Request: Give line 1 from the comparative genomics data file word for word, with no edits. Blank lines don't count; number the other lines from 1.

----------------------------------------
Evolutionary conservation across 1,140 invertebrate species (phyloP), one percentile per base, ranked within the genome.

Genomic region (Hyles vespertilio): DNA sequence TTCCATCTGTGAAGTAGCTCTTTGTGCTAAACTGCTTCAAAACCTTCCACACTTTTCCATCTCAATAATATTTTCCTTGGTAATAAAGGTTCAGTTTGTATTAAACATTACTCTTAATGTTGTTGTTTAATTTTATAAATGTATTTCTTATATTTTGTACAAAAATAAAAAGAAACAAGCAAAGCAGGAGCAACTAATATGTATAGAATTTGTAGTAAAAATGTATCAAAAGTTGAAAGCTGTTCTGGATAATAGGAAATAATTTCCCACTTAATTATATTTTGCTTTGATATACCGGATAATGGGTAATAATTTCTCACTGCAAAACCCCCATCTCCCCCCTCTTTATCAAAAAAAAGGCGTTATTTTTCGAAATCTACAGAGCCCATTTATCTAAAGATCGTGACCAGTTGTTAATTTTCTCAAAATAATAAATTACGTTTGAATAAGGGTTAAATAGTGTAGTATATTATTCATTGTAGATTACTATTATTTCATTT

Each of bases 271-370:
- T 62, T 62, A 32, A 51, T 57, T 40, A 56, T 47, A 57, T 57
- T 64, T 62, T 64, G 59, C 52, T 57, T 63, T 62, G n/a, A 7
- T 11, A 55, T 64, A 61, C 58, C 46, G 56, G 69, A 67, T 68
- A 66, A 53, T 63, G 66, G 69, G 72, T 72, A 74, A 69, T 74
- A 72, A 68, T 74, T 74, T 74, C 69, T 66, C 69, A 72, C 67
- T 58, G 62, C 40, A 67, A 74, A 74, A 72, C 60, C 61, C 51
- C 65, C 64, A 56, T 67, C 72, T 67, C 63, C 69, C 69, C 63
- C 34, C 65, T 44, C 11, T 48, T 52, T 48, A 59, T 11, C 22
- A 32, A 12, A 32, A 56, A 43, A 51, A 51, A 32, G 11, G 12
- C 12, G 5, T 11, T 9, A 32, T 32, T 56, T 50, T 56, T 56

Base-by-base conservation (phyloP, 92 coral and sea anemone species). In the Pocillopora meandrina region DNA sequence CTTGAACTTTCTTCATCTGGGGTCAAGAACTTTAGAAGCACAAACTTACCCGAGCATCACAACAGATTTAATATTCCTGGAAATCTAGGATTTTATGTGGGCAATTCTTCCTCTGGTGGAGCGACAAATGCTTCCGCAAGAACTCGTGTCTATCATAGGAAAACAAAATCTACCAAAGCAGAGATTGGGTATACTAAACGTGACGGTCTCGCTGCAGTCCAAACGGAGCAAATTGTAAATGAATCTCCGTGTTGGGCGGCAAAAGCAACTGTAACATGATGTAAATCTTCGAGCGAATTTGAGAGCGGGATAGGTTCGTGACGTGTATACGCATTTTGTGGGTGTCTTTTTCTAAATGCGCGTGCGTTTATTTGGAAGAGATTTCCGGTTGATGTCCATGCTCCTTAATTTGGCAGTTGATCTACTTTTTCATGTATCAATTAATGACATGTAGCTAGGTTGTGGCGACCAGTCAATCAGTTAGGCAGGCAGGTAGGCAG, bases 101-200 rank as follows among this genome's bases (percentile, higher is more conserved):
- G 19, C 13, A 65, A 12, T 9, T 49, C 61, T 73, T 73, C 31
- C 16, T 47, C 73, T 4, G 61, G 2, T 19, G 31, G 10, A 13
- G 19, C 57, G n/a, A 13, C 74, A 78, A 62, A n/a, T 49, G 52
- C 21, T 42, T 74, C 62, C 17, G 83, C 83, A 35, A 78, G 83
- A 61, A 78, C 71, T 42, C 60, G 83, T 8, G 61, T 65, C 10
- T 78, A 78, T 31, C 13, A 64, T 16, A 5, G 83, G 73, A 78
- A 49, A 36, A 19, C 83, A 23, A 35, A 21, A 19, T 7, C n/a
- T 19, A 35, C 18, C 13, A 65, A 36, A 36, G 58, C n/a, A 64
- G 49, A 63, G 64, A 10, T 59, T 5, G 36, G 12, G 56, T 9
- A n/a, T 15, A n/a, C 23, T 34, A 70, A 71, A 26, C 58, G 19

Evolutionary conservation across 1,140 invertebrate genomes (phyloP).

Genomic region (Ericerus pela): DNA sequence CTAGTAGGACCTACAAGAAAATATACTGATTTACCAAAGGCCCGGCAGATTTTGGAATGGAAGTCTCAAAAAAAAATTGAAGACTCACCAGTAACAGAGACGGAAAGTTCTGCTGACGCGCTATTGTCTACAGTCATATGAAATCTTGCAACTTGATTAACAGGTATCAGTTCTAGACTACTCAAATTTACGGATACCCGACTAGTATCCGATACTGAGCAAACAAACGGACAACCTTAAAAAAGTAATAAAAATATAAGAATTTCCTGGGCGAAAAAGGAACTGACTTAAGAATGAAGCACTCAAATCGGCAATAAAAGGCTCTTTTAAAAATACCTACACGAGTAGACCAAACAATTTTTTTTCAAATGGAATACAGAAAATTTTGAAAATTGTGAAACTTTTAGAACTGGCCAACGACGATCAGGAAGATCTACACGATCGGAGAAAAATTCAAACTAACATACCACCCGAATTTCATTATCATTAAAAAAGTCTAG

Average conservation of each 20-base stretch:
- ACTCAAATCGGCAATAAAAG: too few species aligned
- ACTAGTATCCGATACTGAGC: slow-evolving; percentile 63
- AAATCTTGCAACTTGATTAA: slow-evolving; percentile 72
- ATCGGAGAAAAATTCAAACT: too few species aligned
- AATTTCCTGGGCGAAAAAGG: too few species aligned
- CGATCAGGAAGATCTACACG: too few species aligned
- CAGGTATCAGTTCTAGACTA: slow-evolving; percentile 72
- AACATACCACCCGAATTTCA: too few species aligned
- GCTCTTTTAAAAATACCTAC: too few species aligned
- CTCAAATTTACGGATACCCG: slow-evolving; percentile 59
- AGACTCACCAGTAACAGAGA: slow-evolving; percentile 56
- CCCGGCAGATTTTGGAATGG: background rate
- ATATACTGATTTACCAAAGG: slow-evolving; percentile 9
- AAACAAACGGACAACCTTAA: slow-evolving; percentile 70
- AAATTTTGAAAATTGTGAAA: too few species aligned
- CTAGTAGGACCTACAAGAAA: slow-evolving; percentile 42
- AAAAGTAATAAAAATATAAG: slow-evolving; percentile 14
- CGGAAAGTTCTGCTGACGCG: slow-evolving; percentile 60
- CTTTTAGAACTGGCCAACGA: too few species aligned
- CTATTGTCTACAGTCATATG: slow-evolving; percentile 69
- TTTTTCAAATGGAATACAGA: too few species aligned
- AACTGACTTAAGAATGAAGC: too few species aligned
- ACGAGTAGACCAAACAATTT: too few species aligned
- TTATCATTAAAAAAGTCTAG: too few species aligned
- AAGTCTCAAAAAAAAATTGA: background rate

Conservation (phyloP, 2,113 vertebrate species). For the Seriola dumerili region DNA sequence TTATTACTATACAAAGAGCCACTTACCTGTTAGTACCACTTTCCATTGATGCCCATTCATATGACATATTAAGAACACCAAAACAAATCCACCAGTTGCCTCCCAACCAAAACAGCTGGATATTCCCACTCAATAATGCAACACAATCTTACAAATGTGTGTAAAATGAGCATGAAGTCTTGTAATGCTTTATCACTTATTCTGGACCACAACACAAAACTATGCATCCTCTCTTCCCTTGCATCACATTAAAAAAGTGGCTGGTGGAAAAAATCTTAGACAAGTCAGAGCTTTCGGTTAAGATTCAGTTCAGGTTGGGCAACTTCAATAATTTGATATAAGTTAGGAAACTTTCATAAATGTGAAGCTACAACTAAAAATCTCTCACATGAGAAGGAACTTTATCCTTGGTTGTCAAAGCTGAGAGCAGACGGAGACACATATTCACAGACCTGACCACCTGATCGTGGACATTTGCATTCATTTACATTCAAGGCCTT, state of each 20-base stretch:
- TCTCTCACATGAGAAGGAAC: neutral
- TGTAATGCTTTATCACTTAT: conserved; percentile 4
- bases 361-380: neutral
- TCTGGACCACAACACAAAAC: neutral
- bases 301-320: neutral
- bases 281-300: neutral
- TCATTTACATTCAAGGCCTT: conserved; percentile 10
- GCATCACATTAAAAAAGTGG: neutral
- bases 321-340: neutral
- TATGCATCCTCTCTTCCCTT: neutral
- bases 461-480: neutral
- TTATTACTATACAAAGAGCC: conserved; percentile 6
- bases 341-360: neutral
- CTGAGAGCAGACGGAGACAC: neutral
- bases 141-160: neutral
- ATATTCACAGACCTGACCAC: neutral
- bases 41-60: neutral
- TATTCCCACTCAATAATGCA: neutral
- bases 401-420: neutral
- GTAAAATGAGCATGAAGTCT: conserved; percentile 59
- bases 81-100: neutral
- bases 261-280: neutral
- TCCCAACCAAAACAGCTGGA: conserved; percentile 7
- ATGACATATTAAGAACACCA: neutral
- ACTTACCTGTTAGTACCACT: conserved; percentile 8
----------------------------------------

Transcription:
Evolutionary conservation across 1,140 invertebrate species (phyloP), one percentile per base, ranked within the genome.